Do you ever have those interactions with students where you ask them to do something (usually put the phone away, take the ear buds out, or get their head up) and they’re completely pissed at you for enforcing the rules? This student (let’s call her Walnut, since her name is actually a nut), was texting and I called her on it several times. She did what I asked. But afterwards, I was the recipient of the stare of death for the rest of the hour. I do not have the super power of mind reading (thank God), but I think I can make a pretty good guess as to what was going through Walnut’s head. I’m sure I was being called several nasty names and an internal, profanity laced tirade. Her eyes had that tense, pointed stare, the head was slightly tilted, arms crossed, the hint of a lip curl. If looks could kill, I was getting the daggers launched at me. It takes a bit of energy to keep that look going. So eventually she put her head down. I know I’m supposed to not let that happen. But as a teacher, you make those decisions everyday about how many battles you want to wage with one student.
It has been over a week, since the stare of death from Walnut. She seems to be softening. I haven’t gotten that look since. But it’s going to take a good chunk of time to win her over. Slowly, she’s learning that I enforce the rules, and I’m there to help her learn. Just because she’s a pain in the ass some days, doesn’t mean I’m not going to help her. Those days where she’s a pain become less frequent, we develop a relationship, and eventually she learns. It takes time.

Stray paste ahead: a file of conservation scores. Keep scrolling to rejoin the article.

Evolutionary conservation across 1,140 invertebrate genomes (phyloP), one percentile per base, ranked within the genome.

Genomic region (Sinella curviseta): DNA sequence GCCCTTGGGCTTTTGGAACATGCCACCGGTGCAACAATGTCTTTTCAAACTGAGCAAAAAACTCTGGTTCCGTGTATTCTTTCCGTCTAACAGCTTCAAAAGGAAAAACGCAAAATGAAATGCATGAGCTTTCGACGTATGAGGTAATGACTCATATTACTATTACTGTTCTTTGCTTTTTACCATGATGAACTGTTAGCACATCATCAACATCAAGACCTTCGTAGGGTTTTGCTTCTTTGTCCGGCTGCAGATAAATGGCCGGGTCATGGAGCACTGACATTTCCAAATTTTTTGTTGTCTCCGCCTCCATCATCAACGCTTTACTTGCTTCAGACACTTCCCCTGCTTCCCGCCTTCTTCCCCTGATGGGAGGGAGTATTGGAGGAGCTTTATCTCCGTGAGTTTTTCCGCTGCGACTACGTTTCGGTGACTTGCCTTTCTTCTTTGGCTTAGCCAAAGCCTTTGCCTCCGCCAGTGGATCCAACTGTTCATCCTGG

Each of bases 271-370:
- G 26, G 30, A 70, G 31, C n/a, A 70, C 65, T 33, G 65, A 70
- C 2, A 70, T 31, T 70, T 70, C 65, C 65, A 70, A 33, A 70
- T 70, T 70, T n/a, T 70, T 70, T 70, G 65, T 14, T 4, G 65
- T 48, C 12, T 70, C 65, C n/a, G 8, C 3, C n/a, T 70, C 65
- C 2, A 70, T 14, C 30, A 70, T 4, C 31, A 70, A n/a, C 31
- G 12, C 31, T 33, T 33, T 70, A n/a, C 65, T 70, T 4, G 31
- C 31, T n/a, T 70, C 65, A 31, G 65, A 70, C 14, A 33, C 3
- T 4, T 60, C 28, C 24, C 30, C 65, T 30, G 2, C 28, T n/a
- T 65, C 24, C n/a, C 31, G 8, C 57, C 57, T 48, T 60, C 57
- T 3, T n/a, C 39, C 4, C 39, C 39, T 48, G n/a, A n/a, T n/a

In our meeting with the “Data Driven” lady yesterday, she gave us a list of instructional strategies by John Hattie that have “the greatest influence on student learning.” The link is only a partial list of what we were given. But building relationships with students ranks really high. However he has analyzed his data, the strategies with effect size of .4 or greater are the ones that will help close the achievement gap. So apparently my usual mode of operation to get to know the students is a good thing.
We’re already four weeks in to the school year. I have learned most of my 150 students’ names. I’ve had individual conversations with several of them. So I’m working on the “developing personal relationships.” Did I need a researcher to tell me this is a good strategy? I don’t think so. It’s nice to know that what I’ve been doing over my career is a good strategy. It is something that takes time, but I do like to do it. When I know my students and their little quirks, it makes the job fun. I wouldn’t be doing this if I didn’t want to get to know them. Teaching without the relationships with your students is not nearly as rewarding. So eventually, I hope Walnut and I will come to an understanding and she’ll realize that I’m actually ok and she doesn’t need to put up a tough front. I think she will let down her guard enough to learn. But it will take some careful and deliberate interactions to gain her trust.